Here are five common pitfalls:
1. Technology doesn't work - As I wrote in last week's posts - Prepping for a Successful Virtual event - Teams365 #969 - knowing your platforms is critical.
Through practice and experience you will be able to figure out some of the immediate work around you can use when technology doesn't work. So for example, breakouts don't happen as planned. You might need to adjust on the fly and change this activity into a chat, voice or white board activity.
Having a back-up is key, and allowing yourself enough time at the start of the virtual event to know that things are working ok is also another way to mitigate against this common pitfall. Just as in in person events you want to show up in the room minutes in advance, build yourself a buffer so you arrive in the meeting space well in advance of your participants.
Pitfall #2 - You Lost your Presentation or Can't Upload it. If you are relying on slides make sure you have some back ups here as well. This might include:
- A PDF copy of the slides you have on hand which you can send out to participants during the call;
- A shared site where participants can download the slides (less immediate effort on your part if you are the only one leading the call, so usually less disruptive
Pitfall #3 - Your Group Can't Hear You - Once in a while this crops up. Simply you may need to log in again. Some platforms allow you do to an audio test prior to the session, so that you are confident they can hear you. If it is only one or two participants who can't hear you it is likely their connection not yours. Before you log off to reconnect (which may disrupt the system) check on how many people can't hear you.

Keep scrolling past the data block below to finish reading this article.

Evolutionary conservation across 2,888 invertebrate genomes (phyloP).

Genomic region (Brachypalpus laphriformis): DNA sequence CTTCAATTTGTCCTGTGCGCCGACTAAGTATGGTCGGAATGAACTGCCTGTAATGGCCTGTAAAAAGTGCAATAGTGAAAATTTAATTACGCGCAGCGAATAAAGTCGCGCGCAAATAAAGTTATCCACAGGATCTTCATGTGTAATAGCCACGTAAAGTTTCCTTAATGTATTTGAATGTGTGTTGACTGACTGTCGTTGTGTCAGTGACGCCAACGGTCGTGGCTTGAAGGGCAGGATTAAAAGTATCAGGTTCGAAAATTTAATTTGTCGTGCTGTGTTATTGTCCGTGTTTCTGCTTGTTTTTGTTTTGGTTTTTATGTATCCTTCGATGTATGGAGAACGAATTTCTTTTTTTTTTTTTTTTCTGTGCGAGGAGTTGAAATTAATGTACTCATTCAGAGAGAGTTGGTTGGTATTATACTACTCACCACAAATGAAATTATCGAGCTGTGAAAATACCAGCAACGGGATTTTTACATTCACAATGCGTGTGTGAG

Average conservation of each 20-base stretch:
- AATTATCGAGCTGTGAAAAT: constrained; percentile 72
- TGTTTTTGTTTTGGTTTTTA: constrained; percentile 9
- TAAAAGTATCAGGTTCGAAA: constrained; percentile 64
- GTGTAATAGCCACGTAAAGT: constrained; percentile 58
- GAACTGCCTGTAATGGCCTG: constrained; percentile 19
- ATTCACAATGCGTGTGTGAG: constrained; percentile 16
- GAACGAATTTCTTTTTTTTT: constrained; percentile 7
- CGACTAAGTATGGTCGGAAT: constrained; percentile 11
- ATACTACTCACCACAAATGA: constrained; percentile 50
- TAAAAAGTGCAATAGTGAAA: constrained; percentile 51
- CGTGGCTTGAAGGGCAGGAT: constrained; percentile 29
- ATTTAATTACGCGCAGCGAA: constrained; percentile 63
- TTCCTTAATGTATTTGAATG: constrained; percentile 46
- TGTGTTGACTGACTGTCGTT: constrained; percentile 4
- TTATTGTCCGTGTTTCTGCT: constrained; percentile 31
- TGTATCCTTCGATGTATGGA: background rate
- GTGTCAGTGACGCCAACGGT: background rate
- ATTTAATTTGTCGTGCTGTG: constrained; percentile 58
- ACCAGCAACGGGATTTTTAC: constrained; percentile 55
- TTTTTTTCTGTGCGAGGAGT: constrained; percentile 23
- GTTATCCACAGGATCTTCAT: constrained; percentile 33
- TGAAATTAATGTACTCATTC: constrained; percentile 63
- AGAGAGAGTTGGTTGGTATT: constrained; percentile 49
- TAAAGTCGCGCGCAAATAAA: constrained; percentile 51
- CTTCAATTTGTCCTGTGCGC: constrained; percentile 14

Pitfall #4 - One Participant Can't Get on
Give participants the opportunity to log on and test the systems prior to the event. Be specific on what time you want everyone on the line. For example, if a call starts at 9 am, having them on the line at 845.
It can also be useful to develop a troubleshooting guide people can refer to (i.e. if this happens, try this...) or provide a video tutorial for common blips.
It is important to keep the program moving so always have a back up person who can help that person rather than leaving them to figure it out for themselves.
Finally, figure out if there is an alternative way for people to join. For example, they are having problems with their broadband. Can they call in instead? What supports would they need in advance to benefit from this?
Virtual events can be intimidating to certain learners and staff members. Spend time with your team/event participants in advance setting them up for success.
Pitfall #5 - The Recording Does not Work
In many instances you may have group members absent. If the system's recording facility does not work, what can you put in place. My usual back up is often going to One-Note, which can usually record the audio component of my call. I always have a spare laptop on hand to do this so that it is not recording from the system.
What pitfalls have you encountered or are you concerned about encountering? Feel free to comment below and I'll address these in a future post.
Have a great start to your week,
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